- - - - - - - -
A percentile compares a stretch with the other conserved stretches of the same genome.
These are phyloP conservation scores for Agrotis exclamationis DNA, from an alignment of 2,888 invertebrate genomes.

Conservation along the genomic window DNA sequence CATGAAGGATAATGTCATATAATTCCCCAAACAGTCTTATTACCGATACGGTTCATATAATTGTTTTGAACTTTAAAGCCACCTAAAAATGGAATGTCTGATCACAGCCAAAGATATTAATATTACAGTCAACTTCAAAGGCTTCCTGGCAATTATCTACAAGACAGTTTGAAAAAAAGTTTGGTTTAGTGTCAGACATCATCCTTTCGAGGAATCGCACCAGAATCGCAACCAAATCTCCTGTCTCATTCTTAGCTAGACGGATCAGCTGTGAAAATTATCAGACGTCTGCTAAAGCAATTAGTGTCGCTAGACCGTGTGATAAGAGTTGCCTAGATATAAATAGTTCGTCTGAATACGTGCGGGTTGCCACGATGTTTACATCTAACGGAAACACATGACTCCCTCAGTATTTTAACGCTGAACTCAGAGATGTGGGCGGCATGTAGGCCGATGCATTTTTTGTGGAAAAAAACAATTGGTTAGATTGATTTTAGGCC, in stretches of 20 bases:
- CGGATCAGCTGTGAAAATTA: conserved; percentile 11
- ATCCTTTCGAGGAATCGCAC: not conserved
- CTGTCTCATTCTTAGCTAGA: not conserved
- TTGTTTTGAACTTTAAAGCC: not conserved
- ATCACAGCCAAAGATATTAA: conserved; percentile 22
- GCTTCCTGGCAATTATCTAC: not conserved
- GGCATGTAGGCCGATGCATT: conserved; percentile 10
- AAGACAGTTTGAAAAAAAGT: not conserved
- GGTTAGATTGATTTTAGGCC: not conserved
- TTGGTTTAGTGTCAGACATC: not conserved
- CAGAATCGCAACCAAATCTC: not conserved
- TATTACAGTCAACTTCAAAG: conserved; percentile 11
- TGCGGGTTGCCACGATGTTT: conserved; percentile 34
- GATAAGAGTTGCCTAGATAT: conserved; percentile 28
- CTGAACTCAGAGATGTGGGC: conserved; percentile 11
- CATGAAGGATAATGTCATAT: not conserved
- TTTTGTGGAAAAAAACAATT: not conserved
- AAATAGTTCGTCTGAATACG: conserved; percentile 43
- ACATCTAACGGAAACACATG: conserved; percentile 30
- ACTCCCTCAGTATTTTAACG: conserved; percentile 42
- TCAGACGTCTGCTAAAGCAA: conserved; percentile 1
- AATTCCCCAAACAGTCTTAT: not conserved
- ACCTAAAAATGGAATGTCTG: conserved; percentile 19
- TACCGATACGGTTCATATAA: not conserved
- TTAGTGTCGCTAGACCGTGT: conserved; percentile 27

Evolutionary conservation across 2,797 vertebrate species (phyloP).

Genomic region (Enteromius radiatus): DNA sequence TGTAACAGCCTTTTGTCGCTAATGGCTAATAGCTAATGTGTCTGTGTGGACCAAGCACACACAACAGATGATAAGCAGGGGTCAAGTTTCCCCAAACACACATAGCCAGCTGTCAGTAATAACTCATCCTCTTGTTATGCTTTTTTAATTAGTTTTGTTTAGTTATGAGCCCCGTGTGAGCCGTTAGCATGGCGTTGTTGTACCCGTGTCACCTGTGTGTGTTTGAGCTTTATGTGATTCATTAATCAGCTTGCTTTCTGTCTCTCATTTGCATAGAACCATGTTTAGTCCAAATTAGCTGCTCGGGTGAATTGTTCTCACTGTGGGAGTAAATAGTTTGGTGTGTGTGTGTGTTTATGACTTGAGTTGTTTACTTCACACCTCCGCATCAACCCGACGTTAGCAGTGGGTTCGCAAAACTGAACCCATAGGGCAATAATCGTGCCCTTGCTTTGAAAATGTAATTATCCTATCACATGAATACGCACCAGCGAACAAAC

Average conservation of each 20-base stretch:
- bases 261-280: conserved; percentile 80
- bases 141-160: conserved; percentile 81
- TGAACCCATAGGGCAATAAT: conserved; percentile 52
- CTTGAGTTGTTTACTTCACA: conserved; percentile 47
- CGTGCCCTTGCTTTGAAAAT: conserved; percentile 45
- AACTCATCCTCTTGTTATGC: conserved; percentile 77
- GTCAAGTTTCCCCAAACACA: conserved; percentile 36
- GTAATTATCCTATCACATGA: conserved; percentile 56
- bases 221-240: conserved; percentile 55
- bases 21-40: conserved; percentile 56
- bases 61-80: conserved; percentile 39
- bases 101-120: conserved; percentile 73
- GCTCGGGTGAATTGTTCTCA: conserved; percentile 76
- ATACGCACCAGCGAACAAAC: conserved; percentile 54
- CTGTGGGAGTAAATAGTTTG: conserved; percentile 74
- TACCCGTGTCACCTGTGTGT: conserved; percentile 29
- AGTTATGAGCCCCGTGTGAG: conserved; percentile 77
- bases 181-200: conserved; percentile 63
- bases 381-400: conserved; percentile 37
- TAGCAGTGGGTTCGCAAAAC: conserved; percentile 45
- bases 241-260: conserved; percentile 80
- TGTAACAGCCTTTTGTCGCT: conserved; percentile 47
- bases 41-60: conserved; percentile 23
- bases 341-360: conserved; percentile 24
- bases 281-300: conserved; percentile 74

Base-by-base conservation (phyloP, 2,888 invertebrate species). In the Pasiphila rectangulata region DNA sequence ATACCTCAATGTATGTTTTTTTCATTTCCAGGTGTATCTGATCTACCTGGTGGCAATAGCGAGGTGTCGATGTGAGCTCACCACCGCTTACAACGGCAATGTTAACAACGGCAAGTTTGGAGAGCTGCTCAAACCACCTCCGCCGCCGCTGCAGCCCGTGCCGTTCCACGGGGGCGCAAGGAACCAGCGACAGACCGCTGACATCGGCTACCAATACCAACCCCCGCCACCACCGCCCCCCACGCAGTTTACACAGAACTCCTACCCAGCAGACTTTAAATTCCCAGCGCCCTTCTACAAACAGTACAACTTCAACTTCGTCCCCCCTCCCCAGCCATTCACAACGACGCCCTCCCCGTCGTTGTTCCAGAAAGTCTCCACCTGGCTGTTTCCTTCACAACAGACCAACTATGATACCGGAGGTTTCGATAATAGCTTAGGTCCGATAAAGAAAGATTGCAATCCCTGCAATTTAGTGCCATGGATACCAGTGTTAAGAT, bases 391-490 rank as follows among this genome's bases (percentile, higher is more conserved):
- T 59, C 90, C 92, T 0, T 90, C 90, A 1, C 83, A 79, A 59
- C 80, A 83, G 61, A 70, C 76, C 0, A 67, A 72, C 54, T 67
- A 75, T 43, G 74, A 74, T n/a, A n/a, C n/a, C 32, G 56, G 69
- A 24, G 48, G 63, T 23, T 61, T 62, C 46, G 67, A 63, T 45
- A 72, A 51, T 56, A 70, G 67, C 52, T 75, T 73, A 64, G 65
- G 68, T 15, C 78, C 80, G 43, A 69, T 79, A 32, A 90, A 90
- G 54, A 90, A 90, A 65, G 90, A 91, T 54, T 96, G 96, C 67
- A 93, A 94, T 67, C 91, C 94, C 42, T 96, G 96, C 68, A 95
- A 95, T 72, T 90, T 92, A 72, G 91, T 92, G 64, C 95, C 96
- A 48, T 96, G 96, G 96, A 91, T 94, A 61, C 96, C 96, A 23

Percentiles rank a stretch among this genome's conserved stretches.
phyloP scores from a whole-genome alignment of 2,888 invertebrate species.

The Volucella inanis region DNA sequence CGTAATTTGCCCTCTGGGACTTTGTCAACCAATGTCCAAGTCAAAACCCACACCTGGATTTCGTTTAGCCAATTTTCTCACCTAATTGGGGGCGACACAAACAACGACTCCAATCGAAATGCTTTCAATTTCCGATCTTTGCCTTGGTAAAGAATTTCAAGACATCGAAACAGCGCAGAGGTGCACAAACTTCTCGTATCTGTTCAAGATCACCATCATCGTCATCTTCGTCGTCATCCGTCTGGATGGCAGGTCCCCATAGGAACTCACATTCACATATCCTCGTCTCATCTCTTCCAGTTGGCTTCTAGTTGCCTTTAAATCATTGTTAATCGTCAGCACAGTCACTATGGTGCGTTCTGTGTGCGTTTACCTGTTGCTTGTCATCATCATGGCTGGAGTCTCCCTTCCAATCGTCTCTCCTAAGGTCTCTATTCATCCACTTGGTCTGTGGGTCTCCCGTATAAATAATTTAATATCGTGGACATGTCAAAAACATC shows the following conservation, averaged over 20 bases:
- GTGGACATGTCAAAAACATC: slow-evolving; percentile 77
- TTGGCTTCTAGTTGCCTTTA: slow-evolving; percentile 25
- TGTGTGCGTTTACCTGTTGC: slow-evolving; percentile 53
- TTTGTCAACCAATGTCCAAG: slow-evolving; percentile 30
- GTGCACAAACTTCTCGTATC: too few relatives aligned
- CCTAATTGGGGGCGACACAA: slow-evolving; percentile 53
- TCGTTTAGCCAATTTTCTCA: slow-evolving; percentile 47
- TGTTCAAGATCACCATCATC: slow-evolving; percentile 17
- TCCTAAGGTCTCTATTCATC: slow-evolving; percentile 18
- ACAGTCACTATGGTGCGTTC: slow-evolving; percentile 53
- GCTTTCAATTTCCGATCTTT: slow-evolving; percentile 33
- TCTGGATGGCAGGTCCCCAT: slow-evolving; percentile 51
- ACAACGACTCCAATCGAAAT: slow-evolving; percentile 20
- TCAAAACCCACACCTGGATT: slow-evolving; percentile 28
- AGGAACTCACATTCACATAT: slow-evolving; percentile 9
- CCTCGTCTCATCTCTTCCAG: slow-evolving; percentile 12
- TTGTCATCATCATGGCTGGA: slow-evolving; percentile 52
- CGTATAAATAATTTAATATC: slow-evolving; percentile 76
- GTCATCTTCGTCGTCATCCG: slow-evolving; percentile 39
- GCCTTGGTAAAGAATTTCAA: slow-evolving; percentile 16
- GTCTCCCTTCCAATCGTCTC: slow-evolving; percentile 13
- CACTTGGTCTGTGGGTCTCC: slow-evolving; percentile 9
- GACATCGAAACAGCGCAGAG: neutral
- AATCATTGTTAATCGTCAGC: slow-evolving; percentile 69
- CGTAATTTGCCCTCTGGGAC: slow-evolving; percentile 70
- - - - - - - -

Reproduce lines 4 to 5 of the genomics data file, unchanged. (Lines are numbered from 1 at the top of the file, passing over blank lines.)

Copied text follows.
- CGGATCAGCTGTGAAAATTA: conserved; percentile 11
- ATCCTTTCGAGGAATCGCAC: not conserved